The unintended consequences of a generous gift to Free State High School should have taught Lawrence school administrators and board members a valuable lesson.
Providing equivalent facilities and educational opportunities at Lawrence’s two high schools is an issue that local residents take very seriously, and accepting private donations to upgrade facilities at one school almost always has the potential of throwing off that balance.
It’s not as if school board members didn’t consider equity issues when they decided last summer to accept a private donor’s money to expand plans for a building near the new Free State football field. The donation allowed the district to add locker room facilities to the building that originally was planned to house restrooms, storage and a concession stand.
They had allowed $400,000 for restrooms, concessions and storage at both schools and had put in an extra $250,000 to renovate the Lawrence High locker room, which was more conveniently located near that school’s football field. So with the Free State donation, they reasoned, everything will be pretty equal.
It was a good theory, but when the district sought to provide the same quality of facility at LHS that had been constructed at Free State, the price tag went up. The bid that was accepted by the board Monday night for the LHS facilities was for $675,000.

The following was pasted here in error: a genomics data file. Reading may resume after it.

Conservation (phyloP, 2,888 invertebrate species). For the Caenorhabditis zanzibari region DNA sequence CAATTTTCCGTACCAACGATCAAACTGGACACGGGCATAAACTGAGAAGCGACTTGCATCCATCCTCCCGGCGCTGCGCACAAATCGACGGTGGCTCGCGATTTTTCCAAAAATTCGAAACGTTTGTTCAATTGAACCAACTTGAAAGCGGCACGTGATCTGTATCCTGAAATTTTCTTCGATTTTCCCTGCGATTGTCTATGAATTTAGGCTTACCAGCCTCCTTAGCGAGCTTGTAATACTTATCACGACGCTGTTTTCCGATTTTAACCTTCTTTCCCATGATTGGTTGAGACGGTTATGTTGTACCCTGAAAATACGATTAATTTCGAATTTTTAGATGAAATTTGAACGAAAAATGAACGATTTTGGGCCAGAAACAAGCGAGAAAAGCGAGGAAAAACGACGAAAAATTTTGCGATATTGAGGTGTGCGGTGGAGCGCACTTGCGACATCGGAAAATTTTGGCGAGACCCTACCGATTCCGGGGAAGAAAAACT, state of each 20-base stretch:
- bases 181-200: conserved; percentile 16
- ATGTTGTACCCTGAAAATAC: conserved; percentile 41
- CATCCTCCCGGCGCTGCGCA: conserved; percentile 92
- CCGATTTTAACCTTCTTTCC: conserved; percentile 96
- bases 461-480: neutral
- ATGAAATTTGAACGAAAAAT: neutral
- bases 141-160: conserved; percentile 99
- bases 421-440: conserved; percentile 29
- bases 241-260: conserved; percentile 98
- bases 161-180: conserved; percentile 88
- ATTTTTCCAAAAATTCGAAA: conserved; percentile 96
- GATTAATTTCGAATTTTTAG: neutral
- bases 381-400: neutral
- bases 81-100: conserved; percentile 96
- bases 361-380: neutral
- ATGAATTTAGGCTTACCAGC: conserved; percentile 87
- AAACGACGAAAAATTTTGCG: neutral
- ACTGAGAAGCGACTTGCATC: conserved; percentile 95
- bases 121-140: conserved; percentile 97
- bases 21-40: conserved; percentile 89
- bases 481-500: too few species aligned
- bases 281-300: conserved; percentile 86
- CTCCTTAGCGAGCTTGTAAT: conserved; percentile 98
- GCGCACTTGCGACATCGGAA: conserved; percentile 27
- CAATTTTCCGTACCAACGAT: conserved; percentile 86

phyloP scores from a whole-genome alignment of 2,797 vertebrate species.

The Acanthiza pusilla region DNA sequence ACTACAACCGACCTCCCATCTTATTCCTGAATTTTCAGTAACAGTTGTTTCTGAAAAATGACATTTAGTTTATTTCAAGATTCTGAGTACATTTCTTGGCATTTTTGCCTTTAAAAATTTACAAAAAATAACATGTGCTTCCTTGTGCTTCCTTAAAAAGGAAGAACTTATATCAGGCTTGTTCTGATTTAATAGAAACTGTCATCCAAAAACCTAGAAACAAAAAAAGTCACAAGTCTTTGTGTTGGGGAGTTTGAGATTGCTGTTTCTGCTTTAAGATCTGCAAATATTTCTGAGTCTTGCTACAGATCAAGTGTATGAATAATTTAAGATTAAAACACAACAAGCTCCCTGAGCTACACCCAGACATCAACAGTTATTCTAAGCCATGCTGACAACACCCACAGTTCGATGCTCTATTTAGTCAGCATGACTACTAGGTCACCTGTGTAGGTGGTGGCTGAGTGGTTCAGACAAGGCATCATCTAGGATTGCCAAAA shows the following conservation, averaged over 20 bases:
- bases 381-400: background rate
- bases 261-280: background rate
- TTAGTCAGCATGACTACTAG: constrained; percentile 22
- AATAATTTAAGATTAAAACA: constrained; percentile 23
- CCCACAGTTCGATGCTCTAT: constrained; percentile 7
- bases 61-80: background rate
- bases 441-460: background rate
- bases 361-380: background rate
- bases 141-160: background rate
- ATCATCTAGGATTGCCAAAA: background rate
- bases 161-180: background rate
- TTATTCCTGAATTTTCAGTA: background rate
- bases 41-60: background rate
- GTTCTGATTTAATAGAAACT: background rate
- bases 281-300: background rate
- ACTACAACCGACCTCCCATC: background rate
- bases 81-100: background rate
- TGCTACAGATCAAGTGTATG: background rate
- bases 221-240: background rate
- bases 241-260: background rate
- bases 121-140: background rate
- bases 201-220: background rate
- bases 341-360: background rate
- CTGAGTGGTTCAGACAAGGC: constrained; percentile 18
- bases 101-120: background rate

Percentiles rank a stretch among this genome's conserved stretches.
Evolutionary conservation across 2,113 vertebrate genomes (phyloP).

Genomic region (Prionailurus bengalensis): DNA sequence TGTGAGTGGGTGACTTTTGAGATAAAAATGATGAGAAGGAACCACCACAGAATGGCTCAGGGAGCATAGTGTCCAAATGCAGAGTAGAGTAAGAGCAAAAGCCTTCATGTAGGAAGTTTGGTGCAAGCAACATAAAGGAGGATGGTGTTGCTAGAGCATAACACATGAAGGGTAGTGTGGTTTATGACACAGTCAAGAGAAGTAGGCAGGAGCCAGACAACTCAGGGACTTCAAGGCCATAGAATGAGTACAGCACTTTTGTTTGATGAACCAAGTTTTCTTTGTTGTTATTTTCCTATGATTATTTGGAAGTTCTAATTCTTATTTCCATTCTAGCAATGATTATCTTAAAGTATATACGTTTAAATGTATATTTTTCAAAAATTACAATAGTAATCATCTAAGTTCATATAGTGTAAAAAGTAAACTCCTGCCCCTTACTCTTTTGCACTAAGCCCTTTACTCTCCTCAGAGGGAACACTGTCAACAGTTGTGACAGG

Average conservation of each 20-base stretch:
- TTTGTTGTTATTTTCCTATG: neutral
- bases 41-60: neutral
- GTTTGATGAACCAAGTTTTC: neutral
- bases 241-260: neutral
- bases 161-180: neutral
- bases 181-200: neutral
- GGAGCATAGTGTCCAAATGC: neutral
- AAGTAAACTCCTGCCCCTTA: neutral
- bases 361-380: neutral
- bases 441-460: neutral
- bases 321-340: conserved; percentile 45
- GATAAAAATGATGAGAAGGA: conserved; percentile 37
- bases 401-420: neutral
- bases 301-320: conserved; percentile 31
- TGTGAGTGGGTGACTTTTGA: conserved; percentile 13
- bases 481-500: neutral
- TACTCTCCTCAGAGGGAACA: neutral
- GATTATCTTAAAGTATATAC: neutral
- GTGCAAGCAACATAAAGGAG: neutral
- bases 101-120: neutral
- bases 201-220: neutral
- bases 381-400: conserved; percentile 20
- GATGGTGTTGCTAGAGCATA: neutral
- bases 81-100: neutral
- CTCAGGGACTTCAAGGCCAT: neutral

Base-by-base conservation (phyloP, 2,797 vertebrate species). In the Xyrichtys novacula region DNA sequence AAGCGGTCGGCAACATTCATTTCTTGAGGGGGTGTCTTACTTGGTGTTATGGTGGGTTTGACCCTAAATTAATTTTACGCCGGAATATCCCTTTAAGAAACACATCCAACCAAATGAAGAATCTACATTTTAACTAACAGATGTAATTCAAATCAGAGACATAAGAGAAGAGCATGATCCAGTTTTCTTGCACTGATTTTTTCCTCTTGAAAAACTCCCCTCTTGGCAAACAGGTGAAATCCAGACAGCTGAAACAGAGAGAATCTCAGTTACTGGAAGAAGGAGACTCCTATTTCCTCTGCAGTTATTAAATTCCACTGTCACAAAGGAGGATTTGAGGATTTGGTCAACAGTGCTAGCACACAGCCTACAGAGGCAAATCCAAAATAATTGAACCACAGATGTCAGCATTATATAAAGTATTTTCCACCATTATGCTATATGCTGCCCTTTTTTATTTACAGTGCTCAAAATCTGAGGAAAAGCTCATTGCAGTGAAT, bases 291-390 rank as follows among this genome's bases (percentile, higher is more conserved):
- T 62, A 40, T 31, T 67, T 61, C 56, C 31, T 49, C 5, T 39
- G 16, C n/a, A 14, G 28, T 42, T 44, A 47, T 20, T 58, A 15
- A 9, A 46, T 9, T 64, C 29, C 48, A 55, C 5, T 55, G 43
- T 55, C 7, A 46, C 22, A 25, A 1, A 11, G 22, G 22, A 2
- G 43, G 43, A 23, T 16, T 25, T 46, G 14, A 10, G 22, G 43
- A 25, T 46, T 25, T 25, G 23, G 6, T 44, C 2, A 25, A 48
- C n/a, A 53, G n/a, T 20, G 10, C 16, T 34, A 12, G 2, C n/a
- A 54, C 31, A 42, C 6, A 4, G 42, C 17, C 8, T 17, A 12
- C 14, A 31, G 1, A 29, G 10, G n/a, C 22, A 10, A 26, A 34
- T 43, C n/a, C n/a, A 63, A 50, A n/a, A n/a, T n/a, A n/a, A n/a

That’s $275,000 that won’t be available for capital improvements at other schools this summer. The only vote against accepting the bid came from Vanessa Sanburn, who expressed concern about needed repairs at Lawrence’s elementary school. She also said the bids shouldn’t be considered until the board received bids for a new press box at the LHS stadium, which will take even more money from the district’s capital budget.
School Board President Scott Morgan defended the expenditure for facilities that would be used both by children and the rest of the community. “It’s not just crazy athletics over elementary,” he said.
Funny, it sort of looks that way.
State funding cuts have forced the district to cut millions of dollars from its operating budget in the last year. The capital money that will go into football facilities is separate from those funds, but there is a limited amount of money to finance repairs and maintenance work at all of the district’s buildings. The bid approved on Monday means $675,000 — $275,000 more than was budgeted — will be diverted from whatever work needs to be done at elementary or secondary schools so that the football facilities can be finished.
School board members may not have felt they had much choice but to spend whatever was needed to make sure the facilities at LHS were as nice as the ones at Free State. We hope they will remember this experience the next time they consider accepting a gift to benefit one of the district’s schools.